[Image above] Much next-generation photovoltaic research focuses on perovskite materials. Two researchers in Korea investigate the potential of antiperovskite oxides instead. Credit: Pixabay
When it comes to the future of solar energy, one technology that gets a lot of attention is perovskite solar cells.
Perovskite materials are compounds with the same type of crystal structure as calcium titanium oxide, the mineral traditionally referred to as perovskite. The general chemical formula for perovskite compounds is ABX3, where “A” and “B” are two cations and “X” is an anion that bonds to both cations.
On their own, perovskite materials face several challenges to application in solar cells, such as the fact that they degrade when exposed to ultraviolet light. However, when combined with silicon, perovskite materials can greatly increase the power conversion efficiency of solar cells, which is why many perovskite studies focus on tandem solar cells.
To date, metal halide perovskites, or perovskites that have halogen elements in the “X” position of the chemical formula, are the category of perovskites that has achieved the most success in solar cell applications due to their tunable band gaps and high structure tolerance, among other properties. Ferroelectricity is one property, though, that metal halide perovskites do not always possess.
Ferroelectricity refers to the spontaneous electric polarization exhibited by certain materials. In solar cells, ferroelectricity is useful because electric polarization helps facilitate the separation of photoexcited electron–hole pairs.
Perovskite oxides, or perovskites that have oxygen in the “X” position of the chemical formula, are known as excellent ferroelectric materials. Unfortunately, most perovskite oxides exhibit unfavorably large band gaps (>2.5 eV), which limits their use in solar cell applications.
Researchers have explored tuning the band gap of perovskite oxides via structural and chemical modiﬁcations. Yet solar cells incorporating these modified materials still lag in performance compared to conventional p−n junction solar cells based on silicon and gallium arsenide.
In a recent study, two researchers in Korea focused on modifying the structure to achieve a smaller band gap. However, their modification is more than a simple adjustment—they suggest that inversing the perovskite structure completely may lead to desired results.
Antiperovskites: Another promising material for photovoltaics
Antiperovskites, or materials with an inverse perovskite structure, are the lesser-known counterparts to perovskites. They share a similar structure to perovskites, but positions of the cation and anion constituents are reversed in the unit cell structure.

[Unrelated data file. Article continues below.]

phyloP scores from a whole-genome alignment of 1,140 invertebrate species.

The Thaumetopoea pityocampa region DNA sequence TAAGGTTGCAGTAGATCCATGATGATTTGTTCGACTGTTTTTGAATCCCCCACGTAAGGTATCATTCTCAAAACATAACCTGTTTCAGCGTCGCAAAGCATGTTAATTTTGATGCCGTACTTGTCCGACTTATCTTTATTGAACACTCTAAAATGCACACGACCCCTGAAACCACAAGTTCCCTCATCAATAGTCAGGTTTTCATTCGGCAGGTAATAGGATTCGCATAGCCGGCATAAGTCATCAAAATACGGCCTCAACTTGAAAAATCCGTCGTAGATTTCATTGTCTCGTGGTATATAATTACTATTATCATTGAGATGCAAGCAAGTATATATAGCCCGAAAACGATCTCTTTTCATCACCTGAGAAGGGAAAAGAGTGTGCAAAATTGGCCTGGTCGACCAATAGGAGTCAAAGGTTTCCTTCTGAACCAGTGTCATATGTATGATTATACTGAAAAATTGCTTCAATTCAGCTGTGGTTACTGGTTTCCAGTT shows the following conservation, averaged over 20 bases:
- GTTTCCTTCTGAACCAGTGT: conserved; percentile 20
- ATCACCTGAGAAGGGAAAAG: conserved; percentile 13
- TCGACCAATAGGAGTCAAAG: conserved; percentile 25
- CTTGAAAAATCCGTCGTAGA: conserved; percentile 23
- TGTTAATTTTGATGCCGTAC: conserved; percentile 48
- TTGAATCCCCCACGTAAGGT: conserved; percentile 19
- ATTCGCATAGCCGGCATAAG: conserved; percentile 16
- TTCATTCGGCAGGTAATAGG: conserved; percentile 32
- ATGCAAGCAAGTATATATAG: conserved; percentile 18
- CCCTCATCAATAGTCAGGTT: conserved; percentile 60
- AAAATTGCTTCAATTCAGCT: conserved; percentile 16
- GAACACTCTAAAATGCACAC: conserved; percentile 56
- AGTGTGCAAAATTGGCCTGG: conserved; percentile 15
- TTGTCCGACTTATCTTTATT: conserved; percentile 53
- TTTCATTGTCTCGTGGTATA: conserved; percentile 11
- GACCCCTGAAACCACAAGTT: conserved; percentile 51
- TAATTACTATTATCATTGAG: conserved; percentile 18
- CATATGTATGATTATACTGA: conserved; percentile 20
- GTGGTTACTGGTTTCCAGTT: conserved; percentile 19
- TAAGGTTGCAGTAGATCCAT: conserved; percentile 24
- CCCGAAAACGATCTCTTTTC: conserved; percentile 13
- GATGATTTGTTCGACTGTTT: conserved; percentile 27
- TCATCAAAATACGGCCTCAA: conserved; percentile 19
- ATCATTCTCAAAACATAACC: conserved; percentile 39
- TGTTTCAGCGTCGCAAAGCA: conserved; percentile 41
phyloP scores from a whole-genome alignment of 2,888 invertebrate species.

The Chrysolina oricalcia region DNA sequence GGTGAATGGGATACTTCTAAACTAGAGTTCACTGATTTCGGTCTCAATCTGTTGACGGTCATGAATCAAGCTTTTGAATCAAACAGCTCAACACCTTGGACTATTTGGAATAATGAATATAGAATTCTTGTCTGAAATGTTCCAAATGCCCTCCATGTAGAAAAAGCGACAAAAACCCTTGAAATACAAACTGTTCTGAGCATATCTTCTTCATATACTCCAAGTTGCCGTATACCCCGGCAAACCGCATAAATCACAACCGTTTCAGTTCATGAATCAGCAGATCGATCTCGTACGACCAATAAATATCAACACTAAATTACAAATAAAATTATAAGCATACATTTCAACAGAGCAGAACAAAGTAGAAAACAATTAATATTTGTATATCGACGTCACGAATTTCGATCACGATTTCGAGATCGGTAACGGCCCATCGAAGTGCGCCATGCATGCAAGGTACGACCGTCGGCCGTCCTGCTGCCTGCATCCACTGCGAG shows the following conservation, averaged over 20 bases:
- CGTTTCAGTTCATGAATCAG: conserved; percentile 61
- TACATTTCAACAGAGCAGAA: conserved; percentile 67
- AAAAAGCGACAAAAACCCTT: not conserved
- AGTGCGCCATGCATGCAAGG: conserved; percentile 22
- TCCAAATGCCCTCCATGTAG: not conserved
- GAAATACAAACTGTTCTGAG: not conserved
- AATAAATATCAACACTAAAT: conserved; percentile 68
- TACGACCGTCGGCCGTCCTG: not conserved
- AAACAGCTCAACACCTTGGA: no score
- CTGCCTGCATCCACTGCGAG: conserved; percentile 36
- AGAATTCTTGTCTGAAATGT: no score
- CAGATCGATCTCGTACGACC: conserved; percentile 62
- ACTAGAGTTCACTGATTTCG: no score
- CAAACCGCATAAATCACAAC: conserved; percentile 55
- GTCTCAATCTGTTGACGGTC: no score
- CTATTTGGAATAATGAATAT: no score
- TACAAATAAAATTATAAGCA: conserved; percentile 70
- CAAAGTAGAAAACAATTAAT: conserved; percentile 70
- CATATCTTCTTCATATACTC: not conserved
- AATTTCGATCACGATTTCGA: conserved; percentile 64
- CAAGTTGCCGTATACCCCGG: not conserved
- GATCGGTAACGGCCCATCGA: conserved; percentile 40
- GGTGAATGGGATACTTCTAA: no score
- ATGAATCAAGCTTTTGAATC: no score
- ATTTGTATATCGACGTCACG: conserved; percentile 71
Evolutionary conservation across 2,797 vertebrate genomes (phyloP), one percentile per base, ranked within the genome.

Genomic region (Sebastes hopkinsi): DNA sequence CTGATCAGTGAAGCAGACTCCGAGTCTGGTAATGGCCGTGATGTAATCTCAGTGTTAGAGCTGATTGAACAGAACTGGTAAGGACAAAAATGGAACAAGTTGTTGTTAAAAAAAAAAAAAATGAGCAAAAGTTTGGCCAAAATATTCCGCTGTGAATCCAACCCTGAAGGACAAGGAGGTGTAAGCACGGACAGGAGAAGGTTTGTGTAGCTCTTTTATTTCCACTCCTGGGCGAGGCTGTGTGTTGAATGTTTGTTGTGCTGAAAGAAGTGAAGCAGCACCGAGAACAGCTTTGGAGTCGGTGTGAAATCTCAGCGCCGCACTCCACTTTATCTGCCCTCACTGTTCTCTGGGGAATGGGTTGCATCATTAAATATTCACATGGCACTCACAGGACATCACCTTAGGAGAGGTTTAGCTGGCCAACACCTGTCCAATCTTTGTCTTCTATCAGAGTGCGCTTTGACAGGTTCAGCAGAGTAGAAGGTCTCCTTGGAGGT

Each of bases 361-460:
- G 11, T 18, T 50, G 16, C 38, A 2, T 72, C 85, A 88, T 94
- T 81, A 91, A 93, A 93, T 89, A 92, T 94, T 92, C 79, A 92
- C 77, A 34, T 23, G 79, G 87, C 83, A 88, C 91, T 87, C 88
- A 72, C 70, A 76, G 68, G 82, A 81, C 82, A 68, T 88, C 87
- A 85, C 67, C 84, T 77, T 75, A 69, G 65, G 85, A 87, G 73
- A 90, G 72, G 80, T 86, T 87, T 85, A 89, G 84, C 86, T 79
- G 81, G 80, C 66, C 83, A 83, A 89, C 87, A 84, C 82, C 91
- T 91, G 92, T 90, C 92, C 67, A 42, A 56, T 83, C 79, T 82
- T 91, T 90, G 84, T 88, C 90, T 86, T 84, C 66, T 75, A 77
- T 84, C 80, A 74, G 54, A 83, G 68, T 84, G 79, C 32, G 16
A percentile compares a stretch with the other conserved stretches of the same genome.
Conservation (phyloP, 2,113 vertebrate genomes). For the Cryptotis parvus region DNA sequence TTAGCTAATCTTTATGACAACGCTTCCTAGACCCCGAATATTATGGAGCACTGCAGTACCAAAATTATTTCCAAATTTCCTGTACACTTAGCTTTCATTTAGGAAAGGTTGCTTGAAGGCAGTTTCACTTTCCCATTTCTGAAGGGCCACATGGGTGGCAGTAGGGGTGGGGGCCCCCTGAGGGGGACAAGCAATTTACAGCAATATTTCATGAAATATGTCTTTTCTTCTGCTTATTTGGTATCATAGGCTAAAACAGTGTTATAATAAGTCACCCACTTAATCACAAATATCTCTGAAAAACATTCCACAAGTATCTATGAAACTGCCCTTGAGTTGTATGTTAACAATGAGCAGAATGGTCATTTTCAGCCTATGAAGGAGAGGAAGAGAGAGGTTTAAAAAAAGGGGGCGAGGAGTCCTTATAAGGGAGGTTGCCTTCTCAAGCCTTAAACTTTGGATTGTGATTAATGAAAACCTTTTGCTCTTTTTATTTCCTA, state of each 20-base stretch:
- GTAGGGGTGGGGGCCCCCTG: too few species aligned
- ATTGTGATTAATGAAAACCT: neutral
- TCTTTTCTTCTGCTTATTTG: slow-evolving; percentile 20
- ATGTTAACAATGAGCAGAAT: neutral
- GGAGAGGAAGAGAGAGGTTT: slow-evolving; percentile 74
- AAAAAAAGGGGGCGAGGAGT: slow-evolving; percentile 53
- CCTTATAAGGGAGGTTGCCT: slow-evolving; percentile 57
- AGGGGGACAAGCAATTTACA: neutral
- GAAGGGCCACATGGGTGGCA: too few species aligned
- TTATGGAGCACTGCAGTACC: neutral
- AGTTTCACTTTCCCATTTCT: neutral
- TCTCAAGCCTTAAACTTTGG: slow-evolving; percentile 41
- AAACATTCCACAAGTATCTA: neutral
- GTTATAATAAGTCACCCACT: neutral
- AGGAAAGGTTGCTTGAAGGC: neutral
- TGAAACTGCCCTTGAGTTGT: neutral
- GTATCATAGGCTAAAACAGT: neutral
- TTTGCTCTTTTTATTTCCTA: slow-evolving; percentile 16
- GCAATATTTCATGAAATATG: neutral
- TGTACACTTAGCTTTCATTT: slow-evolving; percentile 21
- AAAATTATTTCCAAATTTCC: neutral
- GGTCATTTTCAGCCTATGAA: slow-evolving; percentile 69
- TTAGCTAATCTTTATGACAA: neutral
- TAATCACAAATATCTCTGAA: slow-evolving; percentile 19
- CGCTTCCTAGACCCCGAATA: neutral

Less research exists on antiperovskites compared to perovskites. However, more research is beginning to emerge, and some of the findings suggest that antiperovskites may be promising materials in solar applications.
“[Fully] inorganic antiperovskite oxides with a composition of Ba4Pn2O (Pn = As or Sb) … were reported to have proper band gaps for PV [photovoltaic] applications in a previous high-throughput computational study,” assistant professor Youngho Kang (Incheon National University) and professor Seungwu Han (Seoul National University) write in the recent paper.
So they decided to conduct their own simulation study on the potential of Ba4Pn2O antiperovskites as materials in solar applications.
Using density functional theory calculations and many-body quantum-mechanical calculations, they showed that Ba4As2O and Ba4Sb2O exhibit moderate macroscopic polarization, which is enough for charge carrier separation, and have direct band gaps of 1.1 eV and 1.3 eV, respectively, which are close to the optimal Shockley−Queisser value of 1.3 eV.
In addition, by investigating optical absorption coeﬃcients and resulting short-circuit currents, they demonstrated that a very thin layer of Ba4As2O or Ba4Sb2O can yield large photocurrents. They also found the eﬀective masses of charge carriers in antiperovskite oxides to be fairly small, thus suggesting easy extraction of photocarriers when the materials are applied to actual devices.
“In light of the favorable simulation results and conﬁrmed synthesizability, we believe that Ba4Pn2O can pave a new avenue for the development of next-generation PVs,” they write in the conclusion.
The paper, published in ACS Applied Materials & Interfaces, is “Antiperovskite oxides as promising candidates for high-performance ferroelectric photovoltaics: First-principles investigation on Ba4As2O and Ba4Sb2O” (DOI: 10.1021/acsami.0c13034).